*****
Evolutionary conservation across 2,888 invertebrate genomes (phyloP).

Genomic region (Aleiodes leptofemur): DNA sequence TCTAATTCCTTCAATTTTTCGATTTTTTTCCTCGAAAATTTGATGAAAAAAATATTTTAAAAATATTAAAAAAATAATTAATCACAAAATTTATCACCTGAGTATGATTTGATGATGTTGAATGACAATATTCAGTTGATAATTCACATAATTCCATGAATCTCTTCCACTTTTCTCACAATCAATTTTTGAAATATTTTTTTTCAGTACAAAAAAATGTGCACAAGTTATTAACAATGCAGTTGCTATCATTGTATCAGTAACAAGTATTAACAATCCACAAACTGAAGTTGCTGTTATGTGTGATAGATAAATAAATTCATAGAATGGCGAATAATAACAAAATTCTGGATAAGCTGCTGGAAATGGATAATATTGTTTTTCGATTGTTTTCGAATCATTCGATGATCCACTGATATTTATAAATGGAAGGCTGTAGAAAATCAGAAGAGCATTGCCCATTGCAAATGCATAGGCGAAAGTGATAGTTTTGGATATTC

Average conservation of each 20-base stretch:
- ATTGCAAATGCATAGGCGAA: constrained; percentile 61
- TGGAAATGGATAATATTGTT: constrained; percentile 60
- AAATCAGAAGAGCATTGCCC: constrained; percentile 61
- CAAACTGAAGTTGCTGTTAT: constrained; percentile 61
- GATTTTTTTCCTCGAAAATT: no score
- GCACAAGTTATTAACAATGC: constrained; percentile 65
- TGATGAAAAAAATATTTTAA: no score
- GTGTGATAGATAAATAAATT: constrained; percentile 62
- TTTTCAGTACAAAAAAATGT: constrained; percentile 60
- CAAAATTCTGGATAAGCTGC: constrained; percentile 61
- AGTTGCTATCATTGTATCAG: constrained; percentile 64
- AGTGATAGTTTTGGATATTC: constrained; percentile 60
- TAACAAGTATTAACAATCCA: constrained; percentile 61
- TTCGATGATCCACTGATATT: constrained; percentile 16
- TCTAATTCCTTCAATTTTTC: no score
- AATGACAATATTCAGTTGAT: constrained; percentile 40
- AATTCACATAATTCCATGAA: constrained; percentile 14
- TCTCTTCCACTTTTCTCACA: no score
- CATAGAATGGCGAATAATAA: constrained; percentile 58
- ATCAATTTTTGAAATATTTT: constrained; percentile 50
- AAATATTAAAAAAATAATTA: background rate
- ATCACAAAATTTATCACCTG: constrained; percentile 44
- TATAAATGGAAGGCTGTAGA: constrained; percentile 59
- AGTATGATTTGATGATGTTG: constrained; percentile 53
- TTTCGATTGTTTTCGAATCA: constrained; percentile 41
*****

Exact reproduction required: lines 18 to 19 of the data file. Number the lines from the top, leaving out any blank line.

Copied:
- TCTAATTCCTTCAATTTTTC: no score
- AATGACAATATTCAGTTGAT: constrained; percentile 40